The Vera Institute of Justice has released a report finding that Oregon state prisons overuse solitary confinement and that the isolating conditions are a detriment to health. Researchers also found that black and Hispanic prisoners and those who have mental illnesses are disproportionately put in solitary confinement.
In 2015, Disability Rights Oregon published a report titled “Behind the Eleventh Door,” documenting conditions for prisoners in the Behavioral Health Unit, including isolation. In 2016, DRO and the Department of Corrections (DOC) entered into a Memorandum of Understanding to improve those conditions.
Read more about the Vera Institute of Justice report, and DOC’s response, at the Salem Statesman Journal.
Inmate and mental health advocates say the Department of Corrections needs to change course when it comes to solitary confinement.
“Solitary confinement is counter-therapeutic for people with psychiatric disabilities,” said Bob Joondeph, executive director of Disability Rights Oregon. “If a person is psychotic or depressed or anxious, putting them in a cell all by themselves tends to make the symptoms worse.”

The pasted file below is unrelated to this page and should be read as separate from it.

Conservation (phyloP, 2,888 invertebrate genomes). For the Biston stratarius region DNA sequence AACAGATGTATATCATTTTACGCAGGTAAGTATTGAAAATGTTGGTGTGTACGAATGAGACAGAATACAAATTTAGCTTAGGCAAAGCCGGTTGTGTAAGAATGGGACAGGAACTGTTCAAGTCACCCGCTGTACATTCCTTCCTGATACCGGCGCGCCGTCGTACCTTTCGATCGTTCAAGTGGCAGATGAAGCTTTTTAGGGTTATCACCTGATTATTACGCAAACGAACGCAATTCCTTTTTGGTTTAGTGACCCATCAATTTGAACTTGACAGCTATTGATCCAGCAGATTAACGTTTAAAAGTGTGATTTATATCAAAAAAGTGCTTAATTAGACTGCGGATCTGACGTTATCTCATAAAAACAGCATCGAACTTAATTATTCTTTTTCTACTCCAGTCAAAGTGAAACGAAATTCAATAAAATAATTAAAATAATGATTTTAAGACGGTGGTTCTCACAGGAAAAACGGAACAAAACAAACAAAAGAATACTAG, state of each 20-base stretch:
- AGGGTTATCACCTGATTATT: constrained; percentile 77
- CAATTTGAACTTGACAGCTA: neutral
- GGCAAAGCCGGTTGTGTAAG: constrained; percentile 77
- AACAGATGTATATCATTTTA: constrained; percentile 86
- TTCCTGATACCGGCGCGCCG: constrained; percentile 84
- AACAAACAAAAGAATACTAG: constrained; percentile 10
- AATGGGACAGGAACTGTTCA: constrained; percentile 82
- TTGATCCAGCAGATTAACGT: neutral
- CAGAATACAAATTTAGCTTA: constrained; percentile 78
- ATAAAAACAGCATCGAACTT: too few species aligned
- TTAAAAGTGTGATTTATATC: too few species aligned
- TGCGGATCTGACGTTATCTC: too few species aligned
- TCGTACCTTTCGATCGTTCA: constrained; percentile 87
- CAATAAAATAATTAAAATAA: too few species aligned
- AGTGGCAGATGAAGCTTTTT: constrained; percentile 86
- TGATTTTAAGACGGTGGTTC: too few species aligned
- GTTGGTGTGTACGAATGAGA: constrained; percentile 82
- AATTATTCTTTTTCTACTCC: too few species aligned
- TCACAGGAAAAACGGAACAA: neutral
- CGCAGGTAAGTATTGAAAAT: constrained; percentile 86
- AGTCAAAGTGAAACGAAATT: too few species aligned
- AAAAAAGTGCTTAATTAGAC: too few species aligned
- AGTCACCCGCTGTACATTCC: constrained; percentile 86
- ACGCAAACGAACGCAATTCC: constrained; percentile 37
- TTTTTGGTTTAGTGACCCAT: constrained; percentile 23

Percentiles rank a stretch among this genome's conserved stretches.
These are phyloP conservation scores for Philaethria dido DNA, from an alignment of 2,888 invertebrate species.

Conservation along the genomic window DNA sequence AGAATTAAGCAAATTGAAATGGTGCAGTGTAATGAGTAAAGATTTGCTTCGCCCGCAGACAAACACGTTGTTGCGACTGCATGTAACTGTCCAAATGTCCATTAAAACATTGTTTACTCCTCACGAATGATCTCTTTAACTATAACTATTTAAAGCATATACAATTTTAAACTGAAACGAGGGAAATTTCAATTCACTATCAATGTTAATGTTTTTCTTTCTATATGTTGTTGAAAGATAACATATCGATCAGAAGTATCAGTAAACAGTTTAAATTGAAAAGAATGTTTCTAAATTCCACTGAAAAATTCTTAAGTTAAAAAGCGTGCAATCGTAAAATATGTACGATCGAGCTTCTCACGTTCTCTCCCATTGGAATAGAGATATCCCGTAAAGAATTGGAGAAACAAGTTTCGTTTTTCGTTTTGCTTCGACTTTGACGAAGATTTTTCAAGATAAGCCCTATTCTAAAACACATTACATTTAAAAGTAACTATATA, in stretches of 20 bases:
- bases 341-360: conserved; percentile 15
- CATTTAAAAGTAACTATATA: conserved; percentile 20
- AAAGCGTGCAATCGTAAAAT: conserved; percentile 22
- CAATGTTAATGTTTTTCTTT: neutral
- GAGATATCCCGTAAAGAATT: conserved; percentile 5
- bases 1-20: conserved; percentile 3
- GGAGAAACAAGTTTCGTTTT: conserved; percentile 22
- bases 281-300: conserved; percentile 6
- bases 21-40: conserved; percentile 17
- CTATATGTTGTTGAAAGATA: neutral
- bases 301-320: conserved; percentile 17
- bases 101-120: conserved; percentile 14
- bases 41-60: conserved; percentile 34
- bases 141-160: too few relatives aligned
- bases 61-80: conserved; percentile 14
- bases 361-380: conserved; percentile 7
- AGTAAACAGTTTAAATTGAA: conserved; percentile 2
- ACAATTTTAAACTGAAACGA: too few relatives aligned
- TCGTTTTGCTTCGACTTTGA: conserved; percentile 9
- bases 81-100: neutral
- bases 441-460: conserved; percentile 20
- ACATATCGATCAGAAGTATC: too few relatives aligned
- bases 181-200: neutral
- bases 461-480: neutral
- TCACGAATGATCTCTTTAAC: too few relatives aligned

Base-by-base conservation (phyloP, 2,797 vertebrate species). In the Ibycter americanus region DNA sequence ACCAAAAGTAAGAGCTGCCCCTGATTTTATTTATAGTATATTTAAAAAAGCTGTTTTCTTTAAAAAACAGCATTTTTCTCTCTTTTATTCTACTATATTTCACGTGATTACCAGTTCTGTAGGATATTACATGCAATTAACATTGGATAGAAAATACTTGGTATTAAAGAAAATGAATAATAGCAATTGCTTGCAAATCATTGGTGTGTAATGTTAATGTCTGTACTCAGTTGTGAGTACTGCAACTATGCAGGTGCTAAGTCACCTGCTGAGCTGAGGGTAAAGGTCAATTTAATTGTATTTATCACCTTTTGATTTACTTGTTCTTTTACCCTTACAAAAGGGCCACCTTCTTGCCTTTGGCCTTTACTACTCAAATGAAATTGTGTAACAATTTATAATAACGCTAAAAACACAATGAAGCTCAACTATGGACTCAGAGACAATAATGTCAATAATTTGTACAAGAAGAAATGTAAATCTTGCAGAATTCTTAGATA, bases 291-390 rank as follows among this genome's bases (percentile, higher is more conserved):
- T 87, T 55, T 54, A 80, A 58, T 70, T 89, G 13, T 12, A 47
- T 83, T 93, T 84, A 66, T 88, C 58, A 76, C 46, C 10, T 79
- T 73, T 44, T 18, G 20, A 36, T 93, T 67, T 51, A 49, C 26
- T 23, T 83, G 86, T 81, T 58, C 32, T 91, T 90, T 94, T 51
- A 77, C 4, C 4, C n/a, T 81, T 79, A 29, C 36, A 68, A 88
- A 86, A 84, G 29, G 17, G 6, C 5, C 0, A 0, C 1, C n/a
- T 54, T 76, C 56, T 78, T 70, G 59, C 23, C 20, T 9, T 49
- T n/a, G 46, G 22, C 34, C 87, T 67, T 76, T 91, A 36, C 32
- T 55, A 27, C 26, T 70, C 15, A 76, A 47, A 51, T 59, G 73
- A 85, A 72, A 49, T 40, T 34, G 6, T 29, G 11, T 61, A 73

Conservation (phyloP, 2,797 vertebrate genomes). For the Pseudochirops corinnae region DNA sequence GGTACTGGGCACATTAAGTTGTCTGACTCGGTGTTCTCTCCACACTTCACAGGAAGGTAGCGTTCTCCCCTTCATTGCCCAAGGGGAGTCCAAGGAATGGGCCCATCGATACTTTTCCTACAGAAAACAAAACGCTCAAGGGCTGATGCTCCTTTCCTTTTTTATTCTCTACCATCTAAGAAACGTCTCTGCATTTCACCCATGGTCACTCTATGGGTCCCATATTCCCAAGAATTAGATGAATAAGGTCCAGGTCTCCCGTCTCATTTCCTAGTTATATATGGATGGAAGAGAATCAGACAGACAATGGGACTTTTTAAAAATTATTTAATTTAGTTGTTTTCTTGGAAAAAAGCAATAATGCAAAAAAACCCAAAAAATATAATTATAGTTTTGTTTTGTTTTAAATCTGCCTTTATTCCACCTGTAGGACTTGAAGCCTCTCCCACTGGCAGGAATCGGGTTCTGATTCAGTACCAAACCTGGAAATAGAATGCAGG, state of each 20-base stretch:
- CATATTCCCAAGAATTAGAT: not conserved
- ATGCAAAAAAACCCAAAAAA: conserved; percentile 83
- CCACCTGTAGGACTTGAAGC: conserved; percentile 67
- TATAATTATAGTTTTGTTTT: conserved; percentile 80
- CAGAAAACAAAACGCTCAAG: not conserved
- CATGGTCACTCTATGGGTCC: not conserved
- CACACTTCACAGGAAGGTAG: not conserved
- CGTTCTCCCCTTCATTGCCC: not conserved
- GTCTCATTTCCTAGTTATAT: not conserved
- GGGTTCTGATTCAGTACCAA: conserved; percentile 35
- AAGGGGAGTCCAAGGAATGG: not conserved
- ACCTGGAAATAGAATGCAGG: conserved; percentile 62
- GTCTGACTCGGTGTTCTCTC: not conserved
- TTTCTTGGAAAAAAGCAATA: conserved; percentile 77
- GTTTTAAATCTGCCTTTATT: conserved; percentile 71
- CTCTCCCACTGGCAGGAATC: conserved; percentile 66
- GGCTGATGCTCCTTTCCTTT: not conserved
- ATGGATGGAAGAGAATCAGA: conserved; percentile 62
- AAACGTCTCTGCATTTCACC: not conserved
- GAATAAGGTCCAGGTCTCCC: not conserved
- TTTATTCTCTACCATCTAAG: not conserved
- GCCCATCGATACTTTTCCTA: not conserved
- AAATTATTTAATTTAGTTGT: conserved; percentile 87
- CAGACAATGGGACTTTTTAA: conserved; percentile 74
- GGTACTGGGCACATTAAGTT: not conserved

Disability Rights Oregon, a nonprofit Joondeph has led for 25 years, advocates and litigates on behalf of Oregonians with disabilities. Staff at the American Civil Liberties Union of Oregon and the Partnership for Safety and Justice — two nonprofits that advocate for inmates — deferred to Joondeph as a statewide expert on corrections reform.
Joondeph said Department of Corrections executives have been “very open” to discussing reforms, though putting them in place is difficult. “Big institutions are hard to change. They have a culture of how they do things,” he said.